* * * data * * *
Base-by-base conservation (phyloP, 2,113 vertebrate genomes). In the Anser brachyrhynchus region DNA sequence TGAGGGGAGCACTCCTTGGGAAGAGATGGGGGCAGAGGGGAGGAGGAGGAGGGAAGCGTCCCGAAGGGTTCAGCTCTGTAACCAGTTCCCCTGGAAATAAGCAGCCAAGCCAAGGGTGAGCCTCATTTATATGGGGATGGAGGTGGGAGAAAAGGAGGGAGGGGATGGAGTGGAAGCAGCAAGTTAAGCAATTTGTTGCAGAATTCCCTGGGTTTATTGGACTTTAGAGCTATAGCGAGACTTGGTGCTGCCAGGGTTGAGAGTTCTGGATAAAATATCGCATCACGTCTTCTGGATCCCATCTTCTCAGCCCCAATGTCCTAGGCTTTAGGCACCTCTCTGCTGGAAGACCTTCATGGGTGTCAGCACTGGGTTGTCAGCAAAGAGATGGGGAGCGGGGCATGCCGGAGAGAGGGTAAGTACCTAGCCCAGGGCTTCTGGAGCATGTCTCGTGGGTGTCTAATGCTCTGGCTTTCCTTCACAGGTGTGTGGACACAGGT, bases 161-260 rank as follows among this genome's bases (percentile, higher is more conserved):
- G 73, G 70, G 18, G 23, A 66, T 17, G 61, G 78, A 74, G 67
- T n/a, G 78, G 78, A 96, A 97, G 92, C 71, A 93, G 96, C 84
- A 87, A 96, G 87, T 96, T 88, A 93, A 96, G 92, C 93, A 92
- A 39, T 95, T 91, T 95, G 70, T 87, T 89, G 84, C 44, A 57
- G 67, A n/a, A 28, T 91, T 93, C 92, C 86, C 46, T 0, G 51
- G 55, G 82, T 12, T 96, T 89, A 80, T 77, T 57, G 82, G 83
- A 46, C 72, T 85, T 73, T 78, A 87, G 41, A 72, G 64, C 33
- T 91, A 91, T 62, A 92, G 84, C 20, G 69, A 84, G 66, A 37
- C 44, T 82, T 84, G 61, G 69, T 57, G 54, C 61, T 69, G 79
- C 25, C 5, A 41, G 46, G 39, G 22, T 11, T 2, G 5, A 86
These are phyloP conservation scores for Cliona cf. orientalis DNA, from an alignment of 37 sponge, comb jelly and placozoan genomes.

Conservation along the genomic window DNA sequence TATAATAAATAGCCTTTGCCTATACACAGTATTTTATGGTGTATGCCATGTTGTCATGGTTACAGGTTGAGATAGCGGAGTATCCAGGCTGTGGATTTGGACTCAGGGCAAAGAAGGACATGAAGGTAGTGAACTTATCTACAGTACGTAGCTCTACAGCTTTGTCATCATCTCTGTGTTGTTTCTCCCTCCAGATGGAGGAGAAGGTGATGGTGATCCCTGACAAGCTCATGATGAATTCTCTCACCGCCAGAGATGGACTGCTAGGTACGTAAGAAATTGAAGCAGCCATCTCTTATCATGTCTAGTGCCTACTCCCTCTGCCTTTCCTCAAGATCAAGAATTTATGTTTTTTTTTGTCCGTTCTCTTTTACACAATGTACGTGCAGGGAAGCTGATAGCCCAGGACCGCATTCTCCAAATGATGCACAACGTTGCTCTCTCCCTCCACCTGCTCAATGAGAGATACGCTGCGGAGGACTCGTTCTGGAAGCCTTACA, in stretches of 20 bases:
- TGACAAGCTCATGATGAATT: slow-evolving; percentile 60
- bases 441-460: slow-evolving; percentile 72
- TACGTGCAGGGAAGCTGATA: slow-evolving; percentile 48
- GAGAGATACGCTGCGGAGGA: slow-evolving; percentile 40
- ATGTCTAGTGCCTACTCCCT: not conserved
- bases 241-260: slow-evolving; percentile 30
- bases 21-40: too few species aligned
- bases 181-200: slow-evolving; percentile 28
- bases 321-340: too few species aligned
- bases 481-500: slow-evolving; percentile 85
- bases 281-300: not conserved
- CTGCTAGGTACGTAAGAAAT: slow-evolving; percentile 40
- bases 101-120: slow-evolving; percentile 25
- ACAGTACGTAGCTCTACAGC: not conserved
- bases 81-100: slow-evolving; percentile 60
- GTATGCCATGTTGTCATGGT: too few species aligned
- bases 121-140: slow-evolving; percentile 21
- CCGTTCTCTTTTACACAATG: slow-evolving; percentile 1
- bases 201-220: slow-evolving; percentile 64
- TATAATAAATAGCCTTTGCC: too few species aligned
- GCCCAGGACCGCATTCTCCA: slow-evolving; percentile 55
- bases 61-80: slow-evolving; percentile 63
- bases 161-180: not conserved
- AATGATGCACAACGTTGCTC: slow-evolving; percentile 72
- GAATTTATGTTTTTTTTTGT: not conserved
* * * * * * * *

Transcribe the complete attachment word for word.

Base-by-base conservation (phyloP, 2,113 vertebrate genomes). In the Anser brachyrhynchus region DNA sequence TGAGGGGAGCACTCCTTGGGAAGAGATGGGGGCAGAGGGGAGGAGGAGGAGGGAAGCGTCCCGAAGGGTTCAGCTCTGTAACCAGTTCCCCTGGAAATAAGCAGCCAAGCCAAGGGTGAGCCTCATTTATATGGGGATGGAGGTGGGAGAAAAGGAGGGAGGGGATGGAGTGGAAGCAGCAAGTTAAGCAATTTGTTGCAGAATTCCCTGGGTTTATTGGACTTTAGAGCTATAGCGAGACTTGGTGCTGCCAGGGTTGAGAGTTCTGGATAAAATATCGCATCACGTCTTCTGGATCCCATCTTCTCAGCCCCAATGTCCTAGGCTTTAGGCACCTCTCTGCTGGAAGACCTTCATGGGTGTCAGCACTGGGTTGTCAGCAAAGAGATGGGGAGCGGGGCATGCCGGAGAGAGGGTAAGTACCTAGCCCAGGGCTTCTGGAGCATGTCTCGTGGGTGTCTAATGCTCTGGCTTTCCTTCACAGGTGTGTGGACACAGGT, bases 161-260 rank as follows among this genome's bases (percentile, higher is more conserved):
- G 73, G 70, G 18, G 23, A 66, T 17, G 61, G 78, A 74, G 67
- T n/a, G 78, G 78, A 96, A 97, G 92, C 71, A 93, G 96, C 84
- A 87, A 96, G 87, T 96, T 88, A 93, A 96, G 92, C 93, A 92
- A 39, T 95, T 91, T 95, G 70, T 87, T 89, G 84, C 44, A 57
- G 67, A n/a, A 28, T 91, T 93, C 92, C 86, C 46, T 0, G 51
- G 55, G 82, T 12, T 96, T 89, A 80, T 77, T 57, G 82, G 83
- A 46, C 72, T 85, T 73, T 78, A 87, G 41, A 72, G 64, C 33
- T 91, A 91, T 62, A 92, G 84, C 20, G 69, A 84, G 66, A 37
- C 44, T 82, T 84, G 61, G 69, T 57, G 54, C 61, T 69, G 79
- C 25, C 5, A 41, G 46, G 39, G 22, T 11, T 2, G 5, A 86
These are phyloP conservation scores for Cliona cf. orientalis DNA, from an alignment of 37 sponge, comb jelly and placozoan genomes.

Conservation along the genomic window DNA sequence TATAATAAATAGCCTTTGCCTATACACAGTATTTTATGGTGTATGCCATGTTGTCATGGTTACAGGTTGAGATAGCGGAGTATCCAGGCTGTGGATTTGGACTCAGGGCAAAGAAGGACATGAAGGTAGTGAACTTATCTACAGTACGTAGCTCTACAGCTTTGTCATCATCTCTGTGTTGTTTCTCCCTCCAGATGGAGGAGAAGGTGATGGTGATCCCTGACAAGCTCATGATGAATTCTCTCACCGCCAGAGATGGACTGCTAGGTACGTAAGAAATTGAAGCAGCCATCTCTTATCATGTCTAGTGCCTACTCCCTCTGCCTTTCCTCAAGATCAAGAATTTATGTTTTTTTTTGTCCGTTCTCTTTTACACAATGTACGTGCAGGGAAGCTGATAGCCCAGGACCGCATTCTCCAAATGATGCACAACGTTGCTCTCTCCCTCCACCTGCTCAATGAGAGATACGCTGCGGAGGACTCGTTCTGGAAGCCTTACA, in stretches of 20 bases:
- TGACAAGCTCATGATGAATT: slow-evolving; percentile 60
- bases 441-460: slow-evolving; percentile 72
- TACGTGCAGGGAAGCTGATA: slow-evolving; percentile 48
- GAGAGATACGCTGCGGAGGA: slow-evolving; percentile 40
- ATGTCTAGTGCCTACTCCCT: not conserved
- bases 241-260: slow-evolving; percentile 30
- bases 21-40: too few species aligned
- bases 181-200: slow-evolving; percentile 28
- bases 321-340: too few species aligned
- bases 481-500: slow-evolving; percentile 85
- bases 281-300: not conserved
- CTGCTAGGTACGTAAGAAAT: slow-evolving; percentile 40
- bases 101-120: slow-evolving; percentile 25
- ACAGTACGTAGCTCTACAGC: not conserved
- bases 81-100: slow-evolving; percentile 60
- GTATGCCATGTTGTCATGGT: too few species aligned
- bases 121-140: slow-evolving; percentile 21
- CCGTTCTCTTTTACACAATG: slow-evolving; percentile 1
- bases 201-220: slow-evolving; percentile 64
- TATAATAAATAGCCTTTGCC: too few species aligned
- GCCCAGGACCGCATTCTCCA: slow-evolving; percentile 55
- bases 61-80: slow-evolving; percentile 63
- bases 161-180: not conserved
- AATGATGCACAACGTTGCTC: slow-evolving; percentile 72
- GAATTTATGTTTTTTTTTGT: not conserved